Global Bond Yields Climb as Investors Await BOJ Policy Review

(Bloomberg) -- Developed bond markets fell globally before the Bank of Japan’s policy decision Tuesday amid speculation the monetary authority will adjust its approach to providing stimulus.

Treasuries sank, pushing 10-year yields to a six-week high, following losses in U.K. and German debt. Yields on benchmark Japanese government bonds due in 2028 rose to an almost 18-month high during Asian hours before the BOJ offered to buy an unlimited amount of securities for the third time in a week.

Traders are betting that Governor Haruhiko Kuroda could permit yields to fluctuate more around the BOJ’s zero percent target or remove its current 80 trillion yen ($720 billion) bond-purchase target. The buildup to the decision has reverberated through global markets, pushing up yields and steepening curves, even as many market watchers say the odds of a change at this meeting are low.

The bank’s policy is significant for global markets “because the BOJ is regarded broadly as being the most dovish of the doves, and the 10-year JGB yield acts as the absolute floor on 10-year government bond yields around the world,” said David Kelly, chief global strategist at JPMorgan Asset Management.

So while the market action is understandable for Kelly, he doesn’t see global yields rising much further as he views the likely outcome from the meeting as mostly priced in. He expects the BOJ to move in the direction of allowing more flexibility in long-term rates.

Global Bond Yields Climb as Investors Await BOJ Policy Review

The yield on 10-year Treasuries rose 2 basis points to 2.97 percent Monday, while similar-maturity U.K. notes climbed 6 basis points to 1.34 percent, and the rate on German bunds rose four basis points to 0.44 percent. Japanese 10-year yields ended the day in Asia little changed at 0.10 percent after touching 0.11 percent.

Speculation over BOJ policy helped shake Treasuries out of a tight trading range earlier in July, and coincided with speculators amassing record bets against 10-year Treasury futures. The increase in long-dated yields has also checked the U.S. yield curve’s push toward inversion, even though many strategists expect the flattening trend to continue.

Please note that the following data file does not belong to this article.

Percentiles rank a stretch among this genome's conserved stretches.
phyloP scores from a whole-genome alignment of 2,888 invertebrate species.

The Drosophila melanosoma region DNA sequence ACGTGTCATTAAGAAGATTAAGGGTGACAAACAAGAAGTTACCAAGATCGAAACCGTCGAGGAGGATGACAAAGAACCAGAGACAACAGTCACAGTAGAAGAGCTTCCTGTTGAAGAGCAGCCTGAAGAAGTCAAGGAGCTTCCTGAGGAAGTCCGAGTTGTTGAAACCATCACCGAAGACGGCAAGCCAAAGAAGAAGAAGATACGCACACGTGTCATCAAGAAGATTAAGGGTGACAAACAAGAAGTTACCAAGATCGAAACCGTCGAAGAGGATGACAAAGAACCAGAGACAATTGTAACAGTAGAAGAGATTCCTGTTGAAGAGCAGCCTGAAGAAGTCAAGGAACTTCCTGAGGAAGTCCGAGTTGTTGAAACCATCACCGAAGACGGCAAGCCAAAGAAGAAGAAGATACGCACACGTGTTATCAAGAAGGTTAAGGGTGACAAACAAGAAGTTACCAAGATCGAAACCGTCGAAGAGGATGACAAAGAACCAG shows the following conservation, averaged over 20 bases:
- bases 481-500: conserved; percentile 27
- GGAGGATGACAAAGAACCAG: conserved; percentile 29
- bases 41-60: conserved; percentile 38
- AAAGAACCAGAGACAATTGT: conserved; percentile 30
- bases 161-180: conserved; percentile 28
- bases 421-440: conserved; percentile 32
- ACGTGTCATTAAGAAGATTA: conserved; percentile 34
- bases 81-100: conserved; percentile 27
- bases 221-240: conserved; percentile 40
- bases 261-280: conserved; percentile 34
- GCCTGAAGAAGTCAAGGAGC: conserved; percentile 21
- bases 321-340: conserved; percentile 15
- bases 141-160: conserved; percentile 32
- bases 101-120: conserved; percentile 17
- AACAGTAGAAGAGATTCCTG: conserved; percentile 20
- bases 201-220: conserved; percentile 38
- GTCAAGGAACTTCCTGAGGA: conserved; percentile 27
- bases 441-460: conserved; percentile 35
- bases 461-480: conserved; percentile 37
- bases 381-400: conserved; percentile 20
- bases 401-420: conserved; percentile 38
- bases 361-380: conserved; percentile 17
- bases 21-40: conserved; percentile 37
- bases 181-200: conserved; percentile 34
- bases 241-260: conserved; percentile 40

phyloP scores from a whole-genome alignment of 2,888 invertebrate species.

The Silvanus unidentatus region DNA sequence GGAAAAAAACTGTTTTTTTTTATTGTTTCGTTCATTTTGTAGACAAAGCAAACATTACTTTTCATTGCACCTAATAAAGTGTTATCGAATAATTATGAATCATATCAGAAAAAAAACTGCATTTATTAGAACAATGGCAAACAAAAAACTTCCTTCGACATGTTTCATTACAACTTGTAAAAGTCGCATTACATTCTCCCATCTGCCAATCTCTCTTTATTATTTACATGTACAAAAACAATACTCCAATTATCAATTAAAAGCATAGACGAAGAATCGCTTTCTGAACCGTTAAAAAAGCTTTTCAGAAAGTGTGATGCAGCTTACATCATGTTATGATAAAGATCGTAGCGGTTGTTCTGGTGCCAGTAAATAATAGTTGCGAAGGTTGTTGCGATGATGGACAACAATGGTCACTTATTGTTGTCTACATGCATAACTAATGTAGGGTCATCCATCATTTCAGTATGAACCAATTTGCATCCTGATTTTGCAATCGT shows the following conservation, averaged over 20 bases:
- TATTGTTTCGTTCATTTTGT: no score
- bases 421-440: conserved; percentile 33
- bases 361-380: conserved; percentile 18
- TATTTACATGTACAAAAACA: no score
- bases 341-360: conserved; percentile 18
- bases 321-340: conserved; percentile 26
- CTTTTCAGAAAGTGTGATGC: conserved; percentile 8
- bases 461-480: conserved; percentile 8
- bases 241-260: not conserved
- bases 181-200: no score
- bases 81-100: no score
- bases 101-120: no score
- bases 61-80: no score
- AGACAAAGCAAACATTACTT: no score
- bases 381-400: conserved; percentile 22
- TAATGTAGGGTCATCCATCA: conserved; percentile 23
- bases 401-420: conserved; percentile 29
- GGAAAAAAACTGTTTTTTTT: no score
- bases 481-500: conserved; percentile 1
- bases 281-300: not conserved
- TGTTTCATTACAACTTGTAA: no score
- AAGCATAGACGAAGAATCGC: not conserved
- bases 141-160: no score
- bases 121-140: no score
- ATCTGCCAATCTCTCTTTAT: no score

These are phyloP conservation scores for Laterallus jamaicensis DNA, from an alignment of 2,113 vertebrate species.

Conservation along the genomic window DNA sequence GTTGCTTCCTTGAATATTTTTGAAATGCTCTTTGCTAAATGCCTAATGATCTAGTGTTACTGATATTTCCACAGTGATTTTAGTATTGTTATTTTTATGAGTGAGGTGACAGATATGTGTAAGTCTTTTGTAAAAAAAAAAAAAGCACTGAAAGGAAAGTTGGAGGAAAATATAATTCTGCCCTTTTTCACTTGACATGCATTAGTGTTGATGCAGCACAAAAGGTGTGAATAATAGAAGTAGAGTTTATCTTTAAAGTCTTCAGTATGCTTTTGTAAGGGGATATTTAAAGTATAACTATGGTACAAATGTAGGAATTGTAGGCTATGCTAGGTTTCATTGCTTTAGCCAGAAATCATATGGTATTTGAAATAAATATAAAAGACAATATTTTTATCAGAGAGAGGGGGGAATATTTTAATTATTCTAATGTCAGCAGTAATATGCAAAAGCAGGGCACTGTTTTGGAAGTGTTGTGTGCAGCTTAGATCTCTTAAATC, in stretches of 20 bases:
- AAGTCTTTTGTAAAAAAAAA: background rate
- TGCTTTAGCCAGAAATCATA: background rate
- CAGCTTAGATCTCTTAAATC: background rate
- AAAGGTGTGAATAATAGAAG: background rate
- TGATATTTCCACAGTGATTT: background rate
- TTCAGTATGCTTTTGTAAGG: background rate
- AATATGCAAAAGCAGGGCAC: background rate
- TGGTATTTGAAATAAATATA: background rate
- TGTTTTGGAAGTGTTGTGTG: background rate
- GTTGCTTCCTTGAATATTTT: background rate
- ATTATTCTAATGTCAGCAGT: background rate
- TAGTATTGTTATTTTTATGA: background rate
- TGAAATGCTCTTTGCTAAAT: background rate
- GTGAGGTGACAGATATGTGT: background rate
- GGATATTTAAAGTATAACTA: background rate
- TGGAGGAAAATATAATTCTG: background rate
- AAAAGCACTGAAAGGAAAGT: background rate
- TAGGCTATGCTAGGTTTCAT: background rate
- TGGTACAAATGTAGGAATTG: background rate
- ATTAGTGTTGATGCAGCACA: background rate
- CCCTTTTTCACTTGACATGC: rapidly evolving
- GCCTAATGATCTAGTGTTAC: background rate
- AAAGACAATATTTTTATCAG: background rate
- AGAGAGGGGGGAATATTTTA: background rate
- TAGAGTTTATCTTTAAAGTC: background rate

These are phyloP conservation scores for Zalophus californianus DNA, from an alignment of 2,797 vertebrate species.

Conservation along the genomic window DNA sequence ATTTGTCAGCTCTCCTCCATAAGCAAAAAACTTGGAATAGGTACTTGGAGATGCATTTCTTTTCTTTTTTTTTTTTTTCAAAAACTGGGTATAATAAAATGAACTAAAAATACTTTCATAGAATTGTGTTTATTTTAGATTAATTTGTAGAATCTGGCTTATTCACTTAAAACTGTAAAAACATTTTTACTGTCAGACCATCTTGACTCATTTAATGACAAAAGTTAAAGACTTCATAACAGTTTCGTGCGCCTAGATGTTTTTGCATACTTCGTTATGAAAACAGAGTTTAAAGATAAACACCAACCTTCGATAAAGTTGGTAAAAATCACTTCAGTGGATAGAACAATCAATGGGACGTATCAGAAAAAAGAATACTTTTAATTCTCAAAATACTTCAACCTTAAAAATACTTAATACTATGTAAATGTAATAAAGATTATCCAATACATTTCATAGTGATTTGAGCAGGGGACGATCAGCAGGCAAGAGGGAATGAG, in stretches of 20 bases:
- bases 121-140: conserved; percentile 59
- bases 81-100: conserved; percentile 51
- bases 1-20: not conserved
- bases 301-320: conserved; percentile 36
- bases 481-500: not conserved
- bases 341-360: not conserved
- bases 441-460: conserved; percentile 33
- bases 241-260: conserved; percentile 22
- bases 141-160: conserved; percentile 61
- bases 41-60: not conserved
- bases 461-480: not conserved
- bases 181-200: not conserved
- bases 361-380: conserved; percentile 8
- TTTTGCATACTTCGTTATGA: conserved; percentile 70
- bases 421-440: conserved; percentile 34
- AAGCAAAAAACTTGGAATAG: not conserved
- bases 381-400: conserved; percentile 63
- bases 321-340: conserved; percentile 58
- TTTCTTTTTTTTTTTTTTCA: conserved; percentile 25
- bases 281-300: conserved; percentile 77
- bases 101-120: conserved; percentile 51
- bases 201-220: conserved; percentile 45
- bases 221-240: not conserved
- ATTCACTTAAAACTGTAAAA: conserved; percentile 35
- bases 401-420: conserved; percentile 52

While U.S. observers generally don’t expect any dramatic moves from the BOJ, “even a small shift in language could have an impact on the marketplace,” said Mona Mahajan, a U.S. investment strategist at Allianz Global Investors. “Central banks globally are starting to remove liquidity from the system, and we’ve said for some time that peak liquidity is probably behind us.”

Investors bracing for volatility may want to keep an eye on the clock. BOJ decisions to alter monetary policy tend to take longer on average than when there is no change, according to Bloomberg calculations. The last time the BOJ expanded its monetary easing was on Oct. 31, 2014 -- during a single-day meeting --- and the yen tumbled by about 1 percent within 10 minutes of the release.

In Europe, it could be French and Dutch bonds that are most exposed to any policy tweak, according to Commerzbank AG strategist Christoph Rieger. Japanese investors have large holdings in both, with the attractiveness of euro-area securities getting a boost earlier this year from favorable foreign-exchange dynamics.

“The BOJ decision will be quite important given the significant footprint of Japanese investors in core bond markets,” said Rieger, who doesn’t expect a fundamental shift in policy. “No major changes to yield curve control tomorrow morning could trigger some relief.”

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